• Like Like x 1
  14. Uncle Frank

    Uncle Frank Photo Enthusiast

    Jul 26, 2012
    San Jose, CA
    Shallow of me, but the beauty of the ep5 was a major selling point. :love:

    The 50s are so inexpensive that they're hard to resist. I picked up a barely used 50/1.8d for $75.

    I'm not into birding or football photography, so the Nikon 70-300vr on full frame has been adequate for my purposes. The Olympus 40-150 serves the same role on my ep5.
    • Like Like x 1
  15. wushumr2

    wushumr2 Mu-43 Regular

    May 20, 2013
    My old D7000+Tamron 70-300VC I would say weighs roughly the same as my E-M1 with 50-200 Mk 1. The balance is a little more lens-heavy but it's not a huge deal, and I can focus closer with the 50-200 than I can with the Tamron, and I have a larger absolute aperture with the Olympus while yielding completely identical 35mm equivalent aperture. Plus, the only suitable portrait/macro lenses I found for the Nikon were the 60mm Tamron (focusing in even moderately poor light was ABYSMAL) and the old 55mm AF macro which is a fantastic lens, sharp as a tack, but noisy and slow-ish autofocus. The 50mm f2 macro is 25% longer/tighter but about as sharp, lighter, and yields the same equivalent aperture. PLUS I get the E-M1's stabilizer. The D7000 combo is heavier which gives my shaky hands a break, but I'd say the advantage still leans m4/3.

    It's sad that DX gave me such poor options to be frank. Going to full frame out of CONVENIENCE is somewhat ridiculous, and now that I see Canon came out with an afforable DX wideangle but Nikon has yet to makes me glad I switched.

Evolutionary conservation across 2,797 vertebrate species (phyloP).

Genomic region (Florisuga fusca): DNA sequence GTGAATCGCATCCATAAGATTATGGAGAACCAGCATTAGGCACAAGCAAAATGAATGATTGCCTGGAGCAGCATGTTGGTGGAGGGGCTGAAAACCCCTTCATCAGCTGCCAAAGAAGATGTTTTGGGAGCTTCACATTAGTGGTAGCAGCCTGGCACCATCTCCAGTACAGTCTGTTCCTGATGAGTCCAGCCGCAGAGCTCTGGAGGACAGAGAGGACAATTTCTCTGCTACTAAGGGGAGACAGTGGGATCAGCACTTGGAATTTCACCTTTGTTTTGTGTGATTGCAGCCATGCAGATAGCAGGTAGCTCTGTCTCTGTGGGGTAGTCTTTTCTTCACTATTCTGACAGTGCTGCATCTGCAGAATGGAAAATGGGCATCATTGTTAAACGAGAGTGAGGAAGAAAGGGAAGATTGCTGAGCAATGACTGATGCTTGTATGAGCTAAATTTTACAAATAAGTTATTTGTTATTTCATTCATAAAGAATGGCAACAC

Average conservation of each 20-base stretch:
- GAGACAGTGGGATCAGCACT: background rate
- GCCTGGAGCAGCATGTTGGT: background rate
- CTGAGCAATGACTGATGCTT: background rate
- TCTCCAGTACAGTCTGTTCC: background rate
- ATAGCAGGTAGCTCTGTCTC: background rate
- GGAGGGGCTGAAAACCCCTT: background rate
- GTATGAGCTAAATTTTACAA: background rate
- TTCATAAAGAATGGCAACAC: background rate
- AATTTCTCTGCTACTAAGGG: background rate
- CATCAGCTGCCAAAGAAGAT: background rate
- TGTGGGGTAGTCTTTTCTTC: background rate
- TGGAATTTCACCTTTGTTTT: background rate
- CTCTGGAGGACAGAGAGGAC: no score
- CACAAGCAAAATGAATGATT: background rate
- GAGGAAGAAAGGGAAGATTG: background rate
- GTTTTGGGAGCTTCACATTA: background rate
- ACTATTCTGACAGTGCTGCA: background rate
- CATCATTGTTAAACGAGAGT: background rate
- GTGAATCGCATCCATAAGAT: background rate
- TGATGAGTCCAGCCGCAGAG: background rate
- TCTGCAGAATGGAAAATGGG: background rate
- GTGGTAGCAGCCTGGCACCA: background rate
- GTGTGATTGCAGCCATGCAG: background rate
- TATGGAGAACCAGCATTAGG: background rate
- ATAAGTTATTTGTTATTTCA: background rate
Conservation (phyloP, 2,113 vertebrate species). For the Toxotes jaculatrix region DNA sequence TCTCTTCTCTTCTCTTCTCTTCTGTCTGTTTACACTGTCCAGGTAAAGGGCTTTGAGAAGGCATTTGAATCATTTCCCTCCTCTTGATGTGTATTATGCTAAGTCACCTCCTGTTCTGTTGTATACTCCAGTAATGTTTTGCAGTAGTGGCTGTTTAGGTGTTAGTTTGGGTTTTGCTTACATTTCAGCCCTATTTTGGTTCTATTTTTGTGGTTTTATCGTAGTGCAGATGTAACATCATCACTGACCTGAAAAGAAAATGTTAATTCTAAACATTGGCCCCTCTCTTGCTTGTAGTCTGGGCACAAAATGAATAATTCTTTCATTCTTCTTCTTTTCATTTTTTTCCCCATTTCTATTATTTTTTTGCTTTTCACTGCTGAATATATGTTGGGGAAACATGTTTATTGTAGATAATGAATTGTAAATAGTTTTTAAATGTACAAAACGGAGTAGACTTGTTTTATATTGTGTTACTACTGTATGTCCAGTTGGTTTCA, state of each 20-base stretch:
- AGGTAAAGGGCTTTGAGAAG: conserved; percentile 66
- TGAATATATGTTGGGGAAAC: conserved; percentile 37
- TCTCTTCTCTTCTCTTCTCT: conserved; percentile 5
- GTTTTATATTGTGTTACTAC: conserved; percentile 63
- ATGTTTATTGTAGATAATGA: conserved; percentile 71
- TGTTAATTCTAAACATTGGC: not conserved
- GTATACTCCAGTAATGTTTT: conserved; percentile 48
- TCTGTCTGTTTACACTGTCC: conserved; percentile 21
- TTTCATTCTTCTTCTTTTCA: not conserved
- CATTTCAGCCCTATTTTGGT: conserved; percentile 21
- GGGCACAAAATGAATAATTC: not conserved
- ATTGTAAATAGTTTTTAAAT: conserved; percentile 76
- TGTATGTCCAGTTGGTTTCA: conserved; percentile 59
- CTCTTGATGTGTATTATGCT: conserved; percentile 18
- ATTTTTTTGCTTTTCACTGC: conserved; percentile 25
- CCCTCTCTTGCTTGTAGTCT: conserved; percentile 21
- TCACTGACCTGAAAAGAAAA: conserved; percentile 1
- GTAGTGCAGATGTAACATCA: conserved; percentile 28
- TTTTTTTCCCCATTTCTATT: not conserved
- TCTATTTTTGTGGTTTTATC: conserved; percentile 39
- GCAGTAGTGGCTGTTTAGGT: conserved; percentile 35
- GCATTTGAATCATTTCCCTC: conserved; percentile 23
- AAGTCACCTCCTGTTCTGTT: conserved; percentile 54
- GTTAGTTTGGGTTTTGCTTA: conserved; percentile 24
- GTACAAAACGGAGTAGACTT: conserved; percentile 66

• Like Like x 1
  16. Ned

    Ned Mu-43 Legend

    Jul 18, 2010
    Alberta, Canada
    I'm interested to see your thoughts, Frank!

    Personally, as a full-time studio and part-time location photographer, I do not have a need for other bodies than m4/3. I don't think saying "m4/3 is enough" would be accurate though, as the body is one of the smallest parts of my system and is the only part which I stick to m4/3 exclusively with. My glass is varied from many systems, as are my lighting and other accessories (I'm not tied to auto functions, which is an important aspect to being able to mix systems). Those are the heart of the system, and has changed little over all the years as I've moved along with many different bodies.

    One thing I have never done though is to "dump" a system, or ever had to struggle on a decision of which system to keep. My system evolves through natural selection. I use every body, every lens, and every accessory until they die. Being as this is how I make my entire living, it is very common for me to wear out my equipment and refresh it constantly with replacements, whether using the manufacturer's "pro grade" or "consumer grade" gear. I continued to use my DSLRs until they were dead, but when the decision came to replace them, more m4/3 bodies were bought instead, as there was simply no reason to buy more expensive, bulky DSLR bodies. I would still use some for certain purposes if they lived long enough, but as far as investing thousands of dollars in replacing an old body with a new one, I saw no need. Thus the m4/3 bodies ended up populating my collection as the base body system, which is great as they are adaptable to so many lenses and are capable for so many different applications from studio to location to "everyday carry". Survival of the fittest.